Songs reverberate in my head at this time (I’m sure they do for all of us), and they speak to the special seasons of waiting and fulfillment that are Advent and Christmas. 

          One song is very old—“Crucifixion,” by Phil Ochs (if you can remember the song, or even him, you’re really old!).  Here is the first stanza:

          In the green fields a-turning, a baby is born

          His cries crease the wind and mingle with the morn

          An assault upon the order, a changing of the guard

          Chosen for a challenge that is hopelessly hard

          And the only single sign is the sighing of the stars

          But to the silence of distance they are sworn.

I will ask a question or two and leave it to you to think of the answers—What was the challenge?  Why was it (or is it) “hopeless”?  What is the “order” upon which His presence was an “assault,” and should we join or resist that assault?  Why was the Baby crying?

          Another song in my head is “Mary, Did You Know.”  Without rehearsing the lyrics (most of us are familiar enough with them), again I would ask a few questions for us to ponder—Mary, how much did you know, and how much did you not know?  If you knew your Son was destined to be a Savior, did you know it would be by means of the cross?  What did you know of Him when He was 12 and lost/found in the Temple?  Did His response to you seem disrespectful?  Yet “they came down to Nazareth, and He was obedient to them” (Luke 2:51).  Was this episode a premonition for you, or was it just an awkward family moment?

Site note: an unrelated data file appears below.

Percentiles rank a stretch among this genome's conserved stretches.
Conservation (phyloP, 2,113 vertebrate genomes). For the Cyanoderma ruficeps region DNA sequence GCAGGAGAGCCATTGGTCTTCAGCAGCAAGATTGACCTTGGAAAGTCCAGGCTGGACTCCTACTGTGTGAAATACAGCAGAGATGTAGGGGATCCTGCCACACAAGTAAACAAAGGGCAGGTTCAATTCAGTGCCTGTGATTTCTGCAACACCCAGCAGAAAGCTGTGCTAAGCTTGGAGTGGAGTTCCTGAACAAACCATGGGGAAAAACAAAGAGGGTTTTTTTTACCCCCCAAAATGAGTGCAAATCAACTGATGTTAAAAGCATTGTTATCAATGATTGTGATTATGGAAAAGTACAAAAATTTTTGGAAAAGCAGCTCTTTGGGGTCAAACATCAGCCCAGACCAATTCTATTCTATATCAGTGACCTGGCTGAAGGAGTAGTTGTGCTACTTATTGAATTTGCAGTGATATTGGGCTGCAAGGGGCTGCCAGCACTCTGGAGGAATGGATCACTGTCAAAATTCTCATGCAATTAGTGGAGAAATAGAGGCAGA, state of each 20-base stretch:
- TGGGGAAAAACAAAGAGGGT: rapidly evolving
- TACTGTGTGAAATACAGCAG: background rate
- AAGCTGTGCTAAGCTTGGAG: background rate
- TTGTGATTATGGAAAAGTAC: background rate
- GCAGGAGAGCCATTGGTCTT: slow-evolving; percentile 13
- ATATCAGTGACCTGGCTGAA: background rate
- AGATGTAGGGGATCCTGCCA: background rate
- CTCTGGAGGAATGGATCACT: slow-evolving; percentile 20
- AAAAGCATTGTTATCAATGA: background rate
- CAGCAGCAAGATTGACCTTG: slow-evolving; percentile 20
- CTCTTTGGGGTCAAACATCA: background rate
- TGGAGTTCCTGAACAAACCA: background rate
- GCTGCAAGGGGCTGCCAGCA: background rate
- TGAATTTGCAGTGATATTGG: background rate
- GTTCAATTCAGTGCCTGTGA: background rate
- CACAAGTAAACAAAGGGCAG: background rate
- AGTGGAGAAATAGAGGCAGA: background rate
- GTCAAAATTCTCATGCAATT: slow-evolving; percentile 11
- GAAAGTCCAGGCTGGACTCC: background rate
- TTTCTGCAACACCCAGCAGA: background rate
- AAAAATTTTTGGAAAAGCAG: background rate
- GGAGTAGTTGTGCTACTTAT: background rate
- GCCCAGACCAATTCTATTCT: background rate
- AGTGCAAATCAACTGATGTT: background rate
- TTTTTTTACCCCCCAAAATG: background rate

The last song in my head is actually an anticipation of Epiphany:  “We Three Kings.”  Gold, frankincense, myrrh—we know the drill, and we know the joke that if there had been three wise women they’d have brought diapers, Enfamil, and baby powder!  But what did you expect, Mary (and Joseph?) when they arrived?  What kinds of gifts would have been helpful for you?  What did you make of the gifts brought (and their possible symbolism), knowing you never heard the carol that offers an explanation:  born a king, a deity nigh, a life of gathering gloom…  What could you (or Joseph) have thought or known?

          These are some random thoughts that might be worth a bit of reflection as we celebrate the end of the season of consumerism and enter the life of our Redeemer.  Blessed Advent and Merry Christmas to all!